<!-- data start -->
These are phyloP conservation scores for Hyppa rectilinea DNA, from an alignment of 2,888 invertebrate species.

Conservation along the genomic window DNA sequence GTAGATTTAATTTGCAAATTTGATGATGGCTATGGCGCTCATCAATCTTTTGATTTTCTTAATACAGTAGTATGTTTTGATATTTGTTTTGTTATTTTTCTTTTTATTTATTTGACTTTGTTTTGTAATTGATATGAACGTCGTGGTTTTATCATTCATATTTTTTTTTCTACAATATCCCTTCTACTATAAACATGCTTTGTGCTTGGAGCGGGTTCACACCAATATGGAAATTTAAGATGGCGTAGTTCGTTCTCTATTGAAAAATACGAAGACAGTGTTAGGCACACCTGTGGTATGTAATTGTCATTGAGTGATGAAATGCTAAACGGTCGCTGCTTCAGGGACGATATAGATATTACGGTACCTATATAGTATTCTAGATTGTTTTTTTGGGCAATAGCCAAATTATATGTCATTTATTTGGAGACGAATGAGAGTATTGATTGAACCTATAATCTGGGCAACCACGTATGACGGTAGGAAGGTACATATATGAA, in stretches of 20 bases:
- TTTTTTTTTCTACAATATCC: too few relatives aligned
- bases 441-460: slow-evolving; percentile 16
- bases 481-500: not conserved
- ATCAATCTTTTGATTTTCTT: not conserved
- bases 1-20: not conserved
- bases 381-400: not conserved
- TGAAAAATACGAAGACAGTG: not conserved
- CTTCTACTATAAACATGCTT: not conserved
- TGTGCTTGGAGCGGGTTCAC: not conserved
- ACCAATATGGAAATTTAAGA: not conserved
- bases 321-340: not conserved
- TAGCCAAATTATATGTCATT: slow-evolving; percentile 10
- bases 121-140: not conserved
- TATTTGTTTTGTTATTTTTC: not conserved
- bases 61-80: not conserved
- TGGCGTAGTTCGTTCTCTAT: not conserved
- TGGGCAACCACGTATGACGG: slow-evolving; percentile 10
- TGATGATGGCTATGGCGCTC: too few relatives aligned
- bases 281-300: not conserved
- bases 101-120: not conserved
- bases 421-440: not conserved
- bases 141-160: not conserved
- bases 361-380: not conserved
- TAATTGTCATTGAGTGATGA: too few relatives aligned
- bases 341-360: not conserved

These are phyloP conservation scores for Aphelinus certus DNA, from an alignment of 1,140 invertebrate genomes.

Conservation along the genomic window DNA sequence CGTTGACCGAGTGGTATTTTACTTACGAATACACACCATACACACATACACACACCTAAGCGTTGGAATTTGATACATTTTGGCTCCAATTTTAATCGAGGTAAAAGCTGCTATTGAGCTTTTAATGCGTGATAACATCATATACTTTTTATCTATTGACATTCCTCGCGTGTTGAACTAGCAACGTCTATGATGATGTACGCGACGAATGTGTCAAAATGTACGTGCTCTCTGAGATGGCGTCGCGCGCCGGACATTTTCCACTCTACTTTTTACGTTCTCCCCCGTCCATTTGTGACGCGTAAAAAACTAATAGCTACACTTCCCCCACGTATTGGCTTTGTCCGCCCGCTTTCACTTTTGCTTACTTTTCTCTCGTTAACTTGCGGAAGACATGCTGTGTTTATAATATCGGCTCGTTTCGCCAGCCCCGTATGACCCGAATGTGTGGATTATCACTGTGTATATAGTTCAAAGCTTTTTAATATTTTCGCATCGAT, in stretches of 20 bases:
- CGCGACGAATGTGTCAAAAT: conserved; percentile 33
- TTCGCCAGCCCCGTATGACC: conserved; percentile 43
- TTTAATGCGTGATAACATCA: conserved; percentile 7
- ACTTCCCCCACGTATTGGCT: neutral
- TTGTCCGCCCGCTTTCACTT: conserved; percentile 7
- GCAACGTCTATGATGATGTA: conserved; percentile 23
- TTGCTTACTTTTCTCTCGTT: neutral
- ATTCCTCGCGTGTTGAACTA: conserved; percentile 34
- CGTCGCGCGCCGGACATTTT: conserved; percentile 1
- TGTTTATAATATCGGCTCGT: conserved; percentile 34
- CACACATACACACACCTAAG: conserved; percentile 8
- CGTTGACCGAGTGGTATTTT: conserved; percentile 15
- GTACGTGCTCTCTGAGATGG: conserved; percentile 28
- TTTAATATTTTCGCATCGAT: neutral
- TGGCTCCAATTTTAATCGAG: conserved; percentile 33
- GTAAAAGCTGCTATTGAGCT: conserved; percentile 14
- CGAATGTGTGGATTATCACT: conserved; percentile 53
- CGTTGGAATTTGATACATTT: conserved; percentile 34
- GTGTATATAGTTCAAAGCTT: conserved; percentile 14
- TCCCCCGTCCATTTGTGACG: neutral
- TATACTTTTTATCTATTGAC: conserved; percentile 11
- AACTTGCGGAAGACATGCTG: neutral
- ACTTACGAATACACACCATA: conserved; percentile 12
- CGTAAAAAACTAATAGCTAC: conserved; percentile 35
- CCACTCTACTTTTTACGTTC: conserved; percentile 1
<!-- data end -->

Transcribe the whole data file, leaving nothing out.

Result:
These are phyloP conservation scores for Hyppa rectilinea DNA, from an alignment of 2,888 invertebrate species.

Conservation along the genomic window DNA sequence GTAGATTTAATTTGCAAATTTGATGATGGCTATGGCGCTCATCAATCTTTTGATTTTCTTAATACAGTAGTATGTTTTGATATTTGTTTTGTTATTTTTCTTTTTATTTATTTGACTTTGTTTTGTAATTGATATGAACGTCGTGGTTTTATCATTCATATTTTTTTTTCTACAATATCCCTTCTACTATAAACATGCTTTGTGCTTGGAGCGGGTTCACACCAATATGGAAATTTAAGATGGCGTAGTTCGTTCTCTATTGAAAAATACGAAGACAGTGTTAGGCACACCTGTGGTATGTAATTGTCATTGAGTGATGAAATGCTAAACGGTCGCTGCTTCAGGGACGATATAGATATTACGGTACCTATATAGTATTCTAGATTGTTTTTTTGGGCAATAGCCAAATTATATGTCATTTATTTGGAGACGAATGAGAGTATTGATTGAACCTATAATCTGGGCAACCACGTATGACGGTAGGAAGGTACATATATGAA, in stretches of 20 bases:
- TTTTTTTTTCTACAATATCC: too few relatives aligned
- bases 441-460: slow-evolving; percentile 16
- bases 481-500: not conserved
- ATCAATCTTTTGATTTTCTT: not conserved
- bases 1-20: not conserved
- bases 381-400: not conserved
- TGAAAAATACGAAGACAGTG: not conserved
- CTTCTACTATAAACATGCTT: not conserved
- TGTGCTTGGAGCGGGTTCAC: not conserved
- ACCAATATGGAAATTTAAGA: not conserved
- bases 321-340: not conserved
- TAGCCAAATTATATGTCATT: slow-evolving; percentile 10
- bases 121-140: not conserved
- TATTTGTTTTGTTATTTTTC: not conserved
- bases 61-80: not conserved
- TGGCGTAGTTCGTTCTCTAT: not conserved
- TGGGCAACCACGTATGACGG: slow-evolving; percentile 10
- TGATGATGGCTATGGCGCTC: too few relatives aligned
- bases 281-300: not conserved
- bases 101-120: not conserved
- bases 421-440: not conserved
- bases 141-160: not conserved
- bases 361-380: not conserved
- TAATTGTCATTGAGTGATGA: too few relatives aligned
- bases 341-360: not conserved

These are phyloP conservation scores for Aphelinus certus DNA, from an alignment of 1,140 invertebrate genomes.

Conservation along the genomic window DNA sequence CGTTGACCGAGTGGTATTTTACTTACGAATACACACCATACACACATACACACACCTAAGCGTTGGAATTTGATACATTTTGGCTCCAATTTTAATCGAGGTAAAAGCTGCTATTGAGCTTTTAATGCGTGATAACATCATATACTTTTTATCTATTGACATTCCTCGCGTGTTGAACTAGCAACGTCTATGATGATGTACGCGACGAATGTGTCAAAATGTACGTGCTCTCTGAGATGGCGTCGCGCGCCGGACATTTTCCACTCTACTTTTTACGTTCTCCCCCGTCCATTTGTGACGCGTAAAAAACTAATAGCTACACTTCCCCCACGTATTGGCTTTGTCCGCCCGCTTTCACTTTTGCTTACTTTTCTCTCGTTAACTTGCGGAAGACATGCTGTGTTTATAATATCGGCTCGTTTCGCCAGCCCCGTATGACCCGAATGTGTGGATTATCACTGTGTATATAGTTCAAAGCTTTTTAATATTTTCGCATCGAT, in stretches of 20 bases:
- CGCGACGAATGTGTCAAAAT: conserved; percentile 33
- TTCGCCAGCCCCGTATGACC: conserved; percentile 43
- TTTAATGCGTGATAACATCA: conserved; percentile 7
- ACTTCCCCCACGTATTGGCT: neutral
- TTGTCCGCCCGCTTTCACTT: conserved; percentile 7
- GCAACGTCTATGATGATGTA: conserved; percentile 23
- TTGCTTACTTTTCTCTCGTT: neutral
- ATTCCTCGCGTGTTGAACTA: conserved; percentile 34
- CGTCGCGCGCCGGACATTTT: conserved; percentile 1
- TGTTTATAATATCGGCTCGT: conserved; percentile 34
- CACACATACACACACCTAAG: conserved; percentile 8
- CGTTGACCGAGTGGTATTTT: conserved; percentile 15
- GTACGTGCTCTCTGAGATGG: conserved; percentile 28
- TTTAATATTTTCGCATCGAT: neutral
- TGGCTCCAATTTTAATCGAG: conserved; percentile 33
- GTAAAAGCTGCTATTGAGCT: conserved; percentile 14
- CGAATGTGTGGATTATCACT: conserved; percentile 53
- CGTTGGAATTTGATACATTT: conserved; percentile 34
- GTGTATATAGTTCAAAGCTT: conserved; percentile 14
- TCCCCCGTCCATTTGTGACG: neutral
- TATACTTTTTATCTATTGAC: conserved; percentile 11
- AACTTGCGGAAGACATGCTG: neutral
- ACTTACGAATACACACCATA: conserved; percentile 12
- CGTAAAAAACTAATAGCTAC: conserved; percentile 35
- CCACTCTACTTTTTACGTTC: conserved; percentile 1